In 2013, the school outperformed the state average on reading assessments in every grade, and by 10% or more in grades 3, 4 and 6
• In 2013, the school also performed well on math assessments, with all grades outperforming the state average by 10% or more

All children can learn. When a school staff truly embraces this core belief and openly demonstrates it to students, parents, and each other, dramatic improvements in academic performance can result.

Take, for example, Anne Fox Elementary School. Fox is a moderately low-income, demographically diverse school in the working-class suburb of Hanover Park, Illinois. The student population is 34 percent white, 30 percent Hispanic, 17 percent black, and 19 percent Asian/Pacific Islander. Students speak more than 35 different languages, and the school’s low-income and mobility rates are double the district average. Until recently, Fox School ranked dead last in academic achievement among the district’s 21 elementary schools and was known as a “problem spot.” ...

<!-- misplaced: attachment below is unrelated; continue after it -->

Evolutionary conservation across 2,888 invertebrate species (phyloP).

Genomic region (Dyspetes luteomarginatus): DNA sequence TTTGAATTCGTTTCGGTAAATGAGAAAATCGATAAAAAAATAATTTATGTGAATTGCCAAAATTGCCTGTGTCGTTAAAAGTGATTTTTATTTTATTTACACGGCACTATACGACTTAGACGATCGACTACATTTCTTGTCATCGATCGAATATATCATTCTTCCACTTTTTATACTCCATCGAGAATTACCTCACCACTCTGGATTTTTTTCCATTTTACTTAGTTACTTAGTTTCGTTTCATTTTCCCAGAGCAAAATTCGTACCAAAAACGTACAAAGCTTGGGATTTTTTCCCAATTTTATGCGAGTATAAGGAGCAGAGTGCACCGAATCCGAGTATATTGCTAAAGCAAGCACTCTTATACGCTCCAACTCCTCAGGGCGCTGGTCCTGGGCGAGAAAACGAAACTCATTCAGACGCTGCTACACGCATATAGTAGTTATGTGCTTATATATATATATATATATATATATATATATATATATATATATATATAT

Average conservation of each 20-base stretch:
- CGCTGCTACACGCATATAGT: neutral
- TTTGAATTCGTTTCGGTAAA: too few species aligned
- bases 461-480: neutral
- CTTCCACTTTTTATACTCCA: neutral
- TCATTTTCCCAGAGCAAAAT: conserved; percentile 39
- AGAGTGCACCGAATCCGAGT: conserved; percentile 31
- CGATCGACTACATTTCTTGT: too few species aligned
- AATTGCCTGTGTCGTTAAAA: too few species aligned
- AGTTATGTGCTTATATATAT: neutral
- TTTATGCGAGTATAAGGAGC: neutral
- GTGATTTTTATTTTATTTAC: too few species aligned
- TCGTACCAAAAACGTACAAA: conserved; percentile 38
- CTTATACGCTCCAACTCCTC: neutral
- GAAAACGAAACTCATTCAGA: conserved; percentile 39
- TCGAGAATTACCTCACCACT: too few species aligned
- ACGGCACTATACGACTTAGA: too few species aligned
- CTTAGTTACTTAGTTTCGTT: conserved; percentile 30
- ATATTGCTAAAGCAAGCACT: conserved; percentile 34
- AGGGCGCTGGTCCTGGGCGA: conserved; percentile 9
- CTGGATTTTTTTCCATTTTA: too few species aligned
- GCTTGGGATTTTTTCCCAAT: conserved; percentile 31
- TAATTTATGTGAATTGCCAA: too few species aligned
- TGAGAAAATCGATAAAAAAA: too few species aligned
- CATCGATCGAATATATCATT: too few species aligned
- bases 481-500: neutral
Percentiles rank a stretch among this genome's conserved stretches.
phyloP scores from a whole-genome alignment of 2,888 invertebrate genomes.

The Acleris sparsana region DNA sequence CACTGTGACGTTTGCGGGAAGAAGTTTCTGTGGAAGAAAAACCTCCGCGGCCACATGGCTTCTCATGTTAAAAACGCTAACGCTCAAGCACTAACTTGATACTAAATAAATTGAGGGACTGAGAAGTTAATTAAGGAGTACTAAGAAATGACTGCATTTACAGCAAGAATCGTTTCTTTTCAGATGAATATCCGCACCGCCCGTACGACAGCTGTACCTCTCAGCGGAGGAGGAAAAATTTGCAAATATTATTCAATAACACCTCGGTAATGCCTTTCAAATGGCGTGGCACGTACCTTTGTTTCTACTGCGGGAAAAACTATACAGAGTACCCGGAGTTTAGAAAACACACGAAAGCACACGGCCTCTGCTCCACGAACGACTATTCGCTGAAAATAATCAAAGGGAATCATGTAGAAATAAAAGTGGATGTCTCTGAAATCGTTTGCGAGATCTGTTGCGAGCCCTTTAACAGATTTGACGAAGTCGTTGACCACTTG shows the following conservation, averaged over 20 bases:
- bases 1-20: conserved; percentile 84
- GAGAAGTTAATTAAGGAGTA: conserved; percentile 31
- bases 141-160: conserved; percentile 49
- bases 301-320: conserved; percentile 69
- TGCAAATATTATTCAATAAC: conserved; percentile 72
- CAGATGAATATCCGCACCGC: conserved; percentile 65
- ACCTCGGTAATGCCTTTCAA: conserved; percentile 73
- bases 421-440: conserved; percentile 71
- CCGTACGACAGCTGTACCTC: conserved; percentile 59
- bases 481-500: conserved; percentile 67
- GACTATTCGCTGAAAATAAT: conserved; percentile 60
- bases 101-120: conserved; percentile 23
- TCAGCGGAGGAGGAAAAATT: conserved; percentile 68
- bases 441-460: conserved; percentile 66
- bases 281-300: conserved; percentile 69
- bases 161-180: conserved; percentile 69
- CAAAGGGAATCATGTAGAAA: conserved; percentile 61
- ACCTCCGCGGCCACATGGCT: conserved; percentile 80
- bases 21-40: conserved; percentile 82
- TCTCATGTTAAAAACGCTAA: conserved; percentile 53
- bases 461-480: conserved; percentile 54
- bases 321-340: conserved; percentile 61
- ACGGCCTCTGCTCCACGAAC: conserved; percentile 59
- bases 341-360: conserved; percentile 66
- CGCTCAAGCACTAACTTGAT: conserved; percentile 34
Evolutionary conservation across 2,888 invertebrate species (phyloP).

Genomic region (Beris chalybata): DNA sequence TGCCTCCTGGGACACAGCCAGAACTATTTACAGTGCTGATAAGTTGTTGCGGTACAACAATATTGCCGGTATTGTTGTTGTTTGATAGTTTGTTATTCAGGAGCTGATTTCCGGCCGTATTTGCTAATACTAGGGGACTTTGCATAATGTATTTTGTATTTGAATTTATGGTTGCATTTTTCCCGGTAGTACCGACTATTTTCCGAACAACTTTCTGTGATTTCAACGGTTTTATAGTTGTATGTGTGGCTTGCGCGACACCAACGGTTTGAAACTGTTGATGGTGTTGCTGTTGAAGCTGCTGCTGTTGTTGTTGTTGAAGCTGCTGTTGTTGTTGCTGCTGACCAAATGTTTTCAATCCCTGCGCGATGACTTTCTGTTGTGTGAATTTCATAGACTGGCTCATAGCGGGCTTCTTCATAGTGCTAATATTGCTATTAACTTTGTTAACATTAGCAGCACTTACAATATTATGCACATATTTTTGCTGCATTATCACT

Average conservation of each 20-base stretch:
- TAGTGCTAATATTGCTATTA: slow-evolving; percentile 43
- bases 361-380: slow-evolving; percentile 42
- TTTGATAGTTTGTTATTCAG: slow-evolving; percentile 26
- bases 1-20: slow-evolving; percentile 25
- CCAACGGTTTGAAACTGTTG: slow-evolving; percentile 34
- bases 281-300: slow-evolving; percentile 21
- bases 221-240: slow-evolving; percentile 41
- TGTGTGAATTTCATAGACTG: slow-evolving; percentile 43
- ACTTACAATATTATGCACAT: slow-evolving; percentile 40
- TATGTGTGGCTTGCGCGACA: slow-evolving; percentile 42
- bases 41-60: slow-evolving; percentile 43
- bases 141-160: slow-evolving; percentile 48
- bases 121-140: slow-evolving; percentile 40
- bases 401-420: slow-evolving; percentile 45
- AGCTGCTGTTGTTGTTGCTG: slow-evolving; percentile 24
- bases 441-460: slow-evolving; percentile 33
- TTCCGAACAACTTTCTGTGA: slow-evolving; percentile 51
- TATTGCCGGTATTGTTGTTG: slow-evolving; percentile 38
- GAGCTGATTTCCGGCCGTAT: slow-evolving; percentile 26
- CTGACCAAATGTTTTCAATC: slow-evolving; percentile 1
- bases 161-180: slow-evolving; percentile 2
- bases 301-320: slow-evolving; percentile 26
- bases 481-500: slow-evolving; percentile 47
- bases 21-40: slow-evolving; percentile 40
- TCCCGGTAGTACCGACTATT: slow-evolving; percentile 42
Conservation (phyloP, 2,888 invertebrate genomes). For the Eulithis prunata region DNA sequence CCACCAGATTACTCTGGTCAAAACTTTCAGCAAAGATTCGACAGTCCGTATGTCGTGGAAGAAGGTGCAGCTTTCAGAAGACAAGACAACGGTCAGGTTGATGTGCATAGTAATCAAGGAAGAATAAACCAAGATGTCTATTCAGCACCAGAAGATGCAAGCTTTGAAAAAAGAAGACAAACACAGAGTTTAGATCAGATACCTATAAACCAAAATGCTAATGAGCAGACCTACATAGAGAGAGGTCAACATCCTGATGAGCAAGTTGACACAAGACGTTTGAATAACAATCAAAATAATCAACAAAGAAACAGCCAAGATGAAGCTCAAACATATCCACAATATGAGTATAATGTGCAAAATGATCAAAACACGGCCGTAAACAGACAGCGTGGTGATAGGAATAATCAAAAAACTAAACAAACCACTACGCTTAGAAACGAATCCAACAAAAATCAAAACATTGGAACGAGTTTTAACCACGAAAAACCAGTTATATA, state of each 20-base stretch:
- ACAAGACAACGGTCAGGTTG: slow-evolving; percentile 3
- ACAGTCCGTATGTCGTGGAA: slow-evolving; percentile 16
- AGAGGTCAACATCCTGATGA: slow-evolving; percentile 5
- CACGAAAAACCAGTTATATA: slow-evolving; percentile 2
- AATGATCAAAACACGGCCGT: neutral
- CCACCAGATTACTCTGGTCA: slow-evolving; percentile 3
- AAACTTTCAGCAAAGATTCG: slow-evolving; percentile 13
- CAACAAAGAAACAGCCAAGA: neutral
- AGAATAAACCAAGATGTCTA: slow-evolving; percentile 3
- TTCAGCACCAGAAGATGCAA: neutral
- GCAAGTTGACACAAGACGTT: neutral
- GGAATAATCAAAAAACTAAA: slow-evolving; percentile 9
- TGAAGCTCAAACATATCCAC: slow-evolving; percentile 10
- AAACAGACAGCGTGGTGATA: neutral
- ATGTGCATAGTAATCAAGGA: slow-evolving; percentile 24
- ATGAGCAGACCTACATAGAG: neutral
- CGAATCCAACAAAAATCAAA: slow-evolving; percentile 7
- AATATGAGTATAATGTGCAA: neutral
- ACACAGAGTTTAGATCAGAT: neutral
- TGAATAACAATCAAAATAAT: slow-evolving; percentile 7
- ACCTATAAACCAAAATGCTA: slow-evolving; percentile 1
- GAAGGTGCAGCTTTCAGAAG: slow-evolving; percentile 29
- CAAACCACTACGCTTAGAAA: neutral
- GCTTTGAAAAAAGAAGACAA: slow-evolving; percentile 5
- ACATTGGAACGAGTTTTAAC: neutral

Learning Communities Support Student Achievement

By Jennifer Klein on behalf of Fulton County Schools, Atlanta, GA

Story posted October 28, 2014.


  • The graduation rate is up 7%, with some schools seeing even greater gains
  • Overall test scores are up - for example, Tubman Elementary posted an 8% increase in reading, 13% increase in ELA, 14% increase in math, 12% increase in science and a 19% increase in social studies on the 2014 GA CRCT
  • At Westlake High School, SAT scores increased 130 points in one year among the students taking new SAT prep classes

The South Learning Community (SLC) group of schools in Fulton County Schools in Atlanta heard the same old song – increased number of students, poverty up, and greater accountability – but now has a different second verse: “Graduation rates are up 7%, more 9th graders are on track to graduate, and we’re seeing big gains in SAT scores,” says Dara Wilson, area executive director, who works alongside Dr. Donald Fennoy II, area superintendent, to support this group of 27 schools (4 high schools, 5 middle schools, and 18 elementary schools) in south Fulton County, all but one Title 1 with high poverty. These gains are being realized as part of Fulton County School’s district-wide goals of 90% graduation rate, 85% college readiness, and 100% career readiness by 2017 ...

Finding a Way

NASSP Breakthrough Schools on Behalf of Alice Ott Middle School, Oregon